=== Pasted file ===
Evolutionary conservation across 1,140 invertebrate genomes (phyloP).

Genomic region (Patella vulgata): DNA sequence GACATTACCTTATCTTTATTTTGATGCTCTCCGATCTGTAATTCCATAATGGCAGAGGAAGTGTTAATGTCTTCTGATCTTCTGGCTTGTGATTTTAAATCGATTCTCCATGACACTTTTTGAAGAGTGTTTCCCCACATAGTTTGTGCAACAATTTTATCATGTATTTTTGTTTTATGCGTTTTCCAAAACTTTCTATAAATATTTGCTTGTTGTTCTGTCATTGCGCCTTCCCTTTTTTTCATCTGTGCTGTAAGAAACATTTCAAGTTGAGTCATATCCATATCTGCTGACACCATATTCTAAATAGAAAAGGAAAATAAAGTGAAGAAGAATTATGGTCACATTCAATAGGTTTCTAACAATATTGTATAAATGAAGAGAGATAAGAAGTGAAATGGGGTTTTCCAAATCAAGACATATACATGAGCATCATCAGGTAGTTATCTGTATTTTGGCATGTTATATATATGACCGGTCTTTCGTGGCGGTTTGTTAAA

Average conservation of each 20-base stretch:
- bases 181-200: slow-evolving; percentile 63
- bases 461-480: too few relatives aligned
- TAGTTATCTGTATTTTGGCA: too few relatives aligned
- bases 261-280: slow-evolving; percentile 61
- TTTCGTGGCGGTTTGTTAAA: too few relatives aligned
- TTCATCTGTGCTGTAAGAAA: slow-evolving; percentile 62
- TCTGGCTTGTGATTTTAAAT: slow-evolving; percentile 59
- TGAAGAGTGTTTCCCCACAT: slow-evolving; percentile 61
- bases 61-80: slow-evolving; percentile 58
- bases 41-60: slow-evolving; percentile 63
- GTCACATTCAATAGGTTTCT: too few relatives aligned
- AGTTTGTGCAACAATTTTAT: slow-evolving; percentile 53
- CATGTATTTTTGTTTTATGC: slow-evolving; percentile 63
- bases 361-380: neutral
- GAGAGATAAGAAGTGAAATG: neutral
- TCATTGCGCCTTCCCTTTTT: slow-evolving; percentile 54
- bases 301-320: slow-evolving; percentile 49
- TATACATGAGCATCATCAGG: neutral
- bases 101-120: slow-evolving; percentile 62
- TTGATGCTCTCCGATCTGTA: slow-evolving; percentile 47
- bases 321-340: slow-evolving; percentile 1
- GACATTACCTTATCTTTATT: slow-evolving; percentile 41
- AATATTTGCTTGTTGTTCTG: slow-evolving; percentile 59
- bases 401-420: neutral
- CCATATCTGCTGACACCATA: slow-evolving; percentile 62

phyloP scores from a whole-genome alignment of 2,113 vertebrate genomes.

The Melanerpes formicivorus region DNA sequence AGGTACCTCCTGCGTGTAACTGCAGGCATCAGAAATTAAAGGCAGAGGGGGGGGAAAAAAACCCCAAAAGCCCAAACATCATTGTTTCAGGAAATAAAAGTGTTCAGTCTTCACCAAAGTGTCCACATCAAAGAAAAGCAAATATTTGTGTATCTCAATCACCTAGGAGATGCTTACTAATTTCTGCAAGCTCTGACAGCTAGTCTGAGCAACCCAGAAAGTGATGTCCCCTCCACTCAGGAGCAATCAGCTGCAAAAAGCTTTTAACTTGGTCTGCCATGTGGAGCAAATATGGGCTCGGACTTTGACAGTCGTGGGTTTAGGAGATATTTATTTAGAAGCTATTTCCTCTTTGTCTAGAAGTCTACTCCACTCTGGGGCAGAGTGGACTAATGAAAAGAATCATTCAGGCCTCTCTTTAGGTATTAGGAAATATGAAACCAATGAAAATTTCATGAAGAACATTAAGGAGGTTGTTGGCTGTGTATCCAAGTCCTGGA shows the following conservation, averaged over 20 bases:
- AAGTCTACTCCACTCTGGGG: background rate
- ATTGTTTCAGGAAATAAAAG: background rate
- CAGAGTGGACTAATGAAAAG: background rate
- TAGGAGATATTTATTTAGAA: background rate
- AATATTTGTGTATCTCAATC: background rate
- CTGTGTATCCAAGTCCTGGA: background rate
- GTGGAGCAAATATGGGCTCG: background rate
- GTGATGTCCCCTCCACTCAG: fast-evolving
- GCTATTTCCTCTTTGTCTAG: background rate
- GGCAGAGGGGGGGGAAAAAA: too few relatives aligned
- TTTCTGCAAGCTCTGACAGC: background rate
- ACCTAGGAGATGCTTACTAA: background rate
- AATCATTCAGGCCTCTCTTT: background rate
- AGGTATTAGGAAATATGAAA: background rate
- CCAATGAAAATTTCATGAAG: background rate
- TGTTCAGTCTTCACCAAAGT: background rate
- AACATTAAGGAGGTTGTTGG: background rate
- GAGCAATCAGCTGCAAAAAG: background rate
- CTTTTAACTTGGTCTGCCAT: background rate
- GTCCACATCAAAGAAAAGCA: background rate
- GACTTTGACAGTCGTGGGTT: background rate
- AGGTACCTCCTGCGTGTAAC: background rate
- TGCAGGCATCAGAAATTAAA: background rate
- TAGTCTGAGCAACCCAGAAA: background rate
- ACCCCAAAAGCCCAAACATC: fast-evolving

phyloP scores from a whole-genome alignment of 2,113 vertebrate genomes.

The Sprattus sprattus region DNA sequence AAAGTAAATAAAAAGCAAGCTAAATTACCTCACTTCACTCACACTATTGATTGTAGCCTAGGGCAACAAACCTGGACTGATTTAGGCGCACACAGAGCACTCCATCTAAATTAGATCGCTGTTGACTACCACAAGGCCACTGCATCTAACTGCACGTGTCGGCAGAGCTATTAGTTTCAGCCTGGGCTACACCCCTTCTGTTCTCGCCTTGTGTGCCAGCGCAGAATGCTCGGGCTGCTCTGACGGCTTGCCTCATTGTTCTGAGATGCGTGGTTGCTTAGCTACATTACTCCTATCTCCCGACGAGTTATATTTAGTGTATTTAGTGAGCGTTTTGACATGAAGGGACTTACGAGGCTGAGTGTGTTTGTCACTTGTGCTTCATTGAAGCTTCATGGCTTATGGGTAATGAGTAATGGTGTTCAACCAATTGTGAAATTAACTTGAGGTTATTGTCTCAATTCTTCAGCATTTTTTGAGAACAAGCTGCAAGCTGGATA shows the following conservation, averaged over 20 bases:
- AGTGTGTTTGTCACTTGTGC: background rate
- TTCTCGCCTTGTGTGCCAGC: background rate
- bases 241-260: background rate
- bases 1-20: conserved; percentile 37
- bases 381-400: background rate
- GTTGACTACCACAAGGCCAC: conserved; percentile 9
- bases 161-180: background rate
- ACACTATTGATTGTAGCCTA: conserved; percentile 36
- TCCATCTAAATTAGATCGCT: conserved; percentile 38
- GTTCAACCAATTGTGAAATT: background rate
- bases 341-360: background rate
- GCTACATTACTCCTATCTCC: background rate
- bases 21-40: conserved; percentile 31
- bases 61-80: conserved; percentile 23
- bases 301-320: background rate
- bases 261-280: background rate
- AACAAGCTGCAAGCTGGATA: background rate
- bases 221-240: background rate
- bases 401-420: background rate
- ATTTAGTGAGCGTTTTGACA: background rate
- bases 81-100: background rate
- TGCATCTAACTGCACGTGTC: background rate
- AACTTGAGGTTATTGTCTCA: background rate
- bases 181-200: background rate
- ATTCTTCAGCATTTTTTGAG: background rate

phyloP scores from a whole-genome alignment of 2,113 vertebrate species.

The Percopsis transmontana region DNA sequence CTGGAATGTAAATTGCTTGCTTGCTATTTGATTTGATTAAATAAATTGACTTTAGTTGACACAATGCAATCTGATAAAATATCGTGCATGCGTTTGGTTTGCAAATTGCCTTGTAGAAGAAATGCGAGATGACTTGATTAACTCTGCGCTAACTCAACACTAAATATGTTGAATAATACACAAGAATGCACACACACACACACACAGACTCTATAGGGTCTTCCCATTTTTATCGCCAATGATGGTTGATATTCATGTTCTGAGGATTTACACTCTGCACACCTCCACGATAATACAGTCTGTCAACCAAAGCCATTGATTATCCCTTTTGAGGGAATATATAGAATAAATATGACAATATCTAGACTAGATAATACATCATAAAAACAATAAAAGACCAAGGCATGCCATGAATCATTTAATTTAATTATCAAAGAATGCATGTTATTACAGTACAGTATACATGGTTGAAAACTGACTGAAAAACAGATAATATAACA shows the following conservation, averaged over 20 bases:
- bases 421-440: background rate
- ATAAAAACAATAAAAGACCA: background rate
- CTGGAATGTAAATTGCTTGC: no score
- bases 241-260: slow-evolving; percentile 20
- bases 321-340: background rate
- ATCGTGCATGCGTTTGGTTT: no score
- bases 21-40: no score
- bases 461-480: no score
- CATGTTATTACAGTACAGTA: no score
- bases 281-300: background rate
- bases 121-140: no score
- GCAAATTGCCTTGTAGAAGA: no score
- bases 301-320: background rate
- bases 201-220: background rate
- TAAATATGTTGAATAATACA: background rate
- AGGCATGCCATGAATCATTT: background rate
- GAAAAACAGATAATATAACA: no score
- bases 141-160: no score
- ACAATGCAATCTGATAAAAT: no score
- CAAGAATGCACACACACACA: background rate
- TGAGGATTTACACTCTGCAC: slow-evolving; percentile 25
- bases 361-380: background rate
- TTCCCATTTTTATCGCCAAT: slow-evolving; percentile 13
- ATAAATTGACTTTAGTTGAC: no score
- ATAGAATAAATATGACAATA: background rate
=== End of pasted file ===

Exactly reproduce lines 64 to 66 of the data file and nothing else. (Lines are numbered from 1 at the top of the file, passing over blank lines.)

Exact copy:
- bases 161-180: background rate
- ACACTATTGATTGTAGCCTA: conserved; percentile 36
- TCCATCTAAATTAGATCGCT: conserved; percentile 38